It wasn’t too long ago that we discussed on this blog how cell phone policies are changing the nature of manager/employee relationships. Cell phones at work was a concern that many managers were bringing to our attention, and recently a new concern has begun keeping busy managers (specifically on the West Coast) up at night: how to create and enforce a drug policy in the wake of the legalization of marijuana.
Currently, marijuana is legal for recreational use in 10 states and Washington, DC; and is legal for medicinal use in 33 states and Washington, DC. Conflating the issue, just this week CVS announced the availability of Cannabis-based products in eight states. So employers need to be in the know and be prepared.
In a survey conducted by Current Consulting Group, LLC, over 64% of employers are concerned with the issue of marijuana in the workplace, and the increased costs in the workplace due to the legalization of marijuana (these costs are incurred due to the time it takes to revamp employee policies, and HR training to address new policies). In the wake of these new issues surrounding marijuana in the workplace, companies are rethinking their drug testing policies as employers struggle to find qualified candidates in this tight labor market – unemployment is at a 48 year low. Some companies are following the lead of those noted in Florida who are considering dropping the THC component or ignoring positive THC test results. Joyce Chastain, a human resources consultant and former president of the HR Florida State Council is quoted in the Palm Beach Post article saying:
“Quite a number of our clients are no longer testing for THC…. they don’t want to lose good people.”
While many employers are caught scratching their heads on this issue, we have a few simple tips to help employers address the issue of employee marijuana usage (the conversation about member usage we will save for another day!):
Create a Process
Depending on your state’s laws when it comes to the use of marijuana (is it legal for recreational use, medicinal use, or both?), you will need to make sure that your organization has put in place policies that address drug testing and whether they are to be conducted prior to employment/at random and what you will test for. If you have a process in place to address how drug testing is conducted, you can move forward with addressing how the results from the drug tests are organized and create policies to address violations.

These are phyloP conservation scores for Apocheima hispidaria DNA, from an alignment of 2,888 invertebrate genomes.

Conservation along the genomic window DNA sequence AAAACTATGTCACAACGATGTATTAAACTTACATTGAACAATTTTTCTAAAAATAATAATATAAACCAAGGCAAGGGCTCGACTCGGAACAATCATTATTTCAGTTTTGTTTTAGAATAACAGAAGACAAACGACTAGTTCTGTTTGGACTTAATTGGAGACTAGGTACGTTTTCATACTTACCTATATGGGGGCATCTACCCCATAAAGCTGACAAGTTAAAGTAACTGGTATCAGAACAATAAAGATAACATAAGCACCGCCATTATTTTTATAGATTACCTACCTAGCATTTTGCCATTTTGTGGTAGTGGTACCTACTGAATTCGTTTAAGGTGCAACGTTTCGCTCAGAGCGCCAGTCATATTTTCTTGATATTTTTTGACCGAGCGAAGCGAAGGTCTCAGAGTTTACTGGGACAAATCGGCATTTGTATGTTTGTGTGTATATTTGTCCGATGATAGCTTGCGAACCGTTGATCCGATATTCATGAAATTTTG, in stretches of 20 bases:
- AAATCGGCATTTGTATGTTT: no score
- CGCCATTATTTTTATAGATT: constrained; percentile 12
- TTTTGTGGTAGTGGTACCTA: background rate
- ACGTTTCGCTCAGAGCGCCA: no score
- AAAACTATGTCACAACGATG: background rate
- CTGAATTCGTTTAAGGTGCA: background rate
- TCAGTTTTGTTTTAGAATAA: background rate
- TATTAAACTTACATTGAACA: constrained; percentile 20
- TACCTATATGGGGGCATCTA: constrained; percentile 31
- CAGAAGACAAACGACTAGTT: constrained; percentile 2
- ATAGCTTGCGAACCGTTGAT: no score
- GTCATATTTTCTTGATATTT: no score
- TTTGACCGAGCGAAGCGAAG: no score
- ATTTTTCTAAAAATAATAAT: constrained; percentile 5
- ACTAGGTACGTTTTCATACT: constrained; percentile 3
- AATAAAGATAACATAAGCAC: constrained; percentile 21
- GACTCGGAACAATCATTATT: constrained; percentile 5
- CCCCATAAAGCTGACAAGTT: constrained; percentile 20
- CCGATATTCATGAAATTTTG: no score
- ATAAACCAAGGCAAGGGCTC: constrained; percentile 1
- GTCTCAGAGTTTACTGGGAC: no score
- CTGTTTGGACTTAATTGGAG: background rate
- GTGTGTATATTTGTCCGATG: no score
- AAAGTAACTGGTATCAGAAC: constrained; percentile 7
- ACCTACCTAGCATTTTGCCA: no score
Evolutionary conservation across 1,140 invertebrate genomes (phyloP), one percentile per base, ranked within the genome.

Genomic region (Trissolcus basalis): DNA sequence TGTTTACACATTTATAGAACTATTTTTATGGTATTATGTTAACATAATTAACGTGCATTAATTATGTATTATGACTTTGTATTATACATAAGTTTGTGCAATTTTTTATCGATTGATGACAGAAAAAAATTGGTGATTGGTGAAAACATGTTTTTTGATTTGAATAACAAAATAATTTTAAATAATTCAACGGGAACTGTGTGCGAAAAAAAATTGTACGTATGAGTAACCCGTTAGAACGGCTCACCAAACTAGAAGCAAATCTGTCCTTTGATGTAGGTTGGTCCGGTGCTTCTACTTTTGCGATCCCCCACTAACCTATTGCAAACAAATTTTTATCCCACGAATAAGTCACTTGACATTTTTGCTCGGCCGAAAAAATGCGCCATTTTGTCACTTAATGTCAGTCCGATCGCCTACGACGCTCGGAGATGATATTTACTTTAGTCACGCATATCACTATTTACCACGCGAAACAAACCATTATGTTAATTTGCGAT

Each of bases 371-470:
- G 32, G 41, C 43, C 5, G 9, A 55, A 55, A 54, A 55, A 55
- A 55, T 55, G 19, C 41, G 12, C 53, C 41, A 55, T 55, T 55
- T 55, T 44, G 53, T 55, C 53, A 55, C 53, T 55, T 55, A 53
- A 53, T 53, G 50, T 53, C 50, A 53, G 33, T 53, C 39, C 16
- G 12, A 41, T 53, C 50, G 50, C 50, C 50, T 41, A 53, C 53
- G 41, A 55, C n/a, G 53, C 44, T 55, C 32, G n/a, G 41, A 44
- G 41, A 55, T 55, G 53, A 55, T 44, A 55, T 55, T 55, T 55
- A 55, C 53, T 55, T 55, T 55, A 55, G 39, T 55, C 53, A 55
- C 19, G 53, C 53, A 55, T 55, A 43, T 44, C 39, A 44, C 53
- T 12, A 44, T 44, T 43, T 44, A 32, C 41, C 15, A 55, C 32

Make Sure Rules are Clearly Stated
It is important to note that while marijuana is legal in many states, it is still illegal under federal law. This presents a bit of a gray area when it comes to law enforcement, but it does not have to present a gray area when it comes to employment policies. Like alcohol, marijuana can inhibit an employee’s ability to perform their job to the best of their ability. Therefore, many organizations are taking the stance that employees cannot come into work under the influence of any substance that can impair their ability to perform their job duties. Rules like these should be spelled out clearly in your organization’s employee handbook. It’s also important to note that if you have an employee smoking policy but are prohibiting the use of marijuana while on the clock, be sure to clearly state what can and cannot be smoked.
Train Your Managers
As the legal recreational use of marijuana becomes more mainstream, managers must be trained and educated on any new policies and processes that your organization enacts because the managers are the first line of defense when it comes to enforcing employee policies. Managers should also have access to HR professionals both within your organization, and within their industry, to help guide them through any bumps they may encounter along the way.
While addressing or researching radical changes in drug policies seems daunting, it is vital that organizations spend quality time determining if and how these changes will affect the company’s culture, your current employees and future employees.
Is your organization faced with opening Pandora’s Box of marijuana workplace policies? You are not alone! As states continue to legalize marijuana for legal or medicinal use, employers are working to figure out how this will affect their company and how to adhere to the laws surrounding their employee rights. Join Rebecca Page, of HR Plus and Jackie Sharrock of AccuCheck Screening for a free webinar on March 28th as they facilitate a conversation surrounding marijuana and employment policies. REGISTER HERE!
Whitney Reid Pennell, president of the RCS Hospitality Group (formerly Reid Consulting Services) is a celebrated management consultant, educator and speaker. RCS, the creators of the Food and Beverage Boot Camp™, specialize in operations consulting, strategic planning, food and beverage management, and training programs.
For more information, phone (623) 322-0773; or visit the RCS website at www.consultingrcs.com.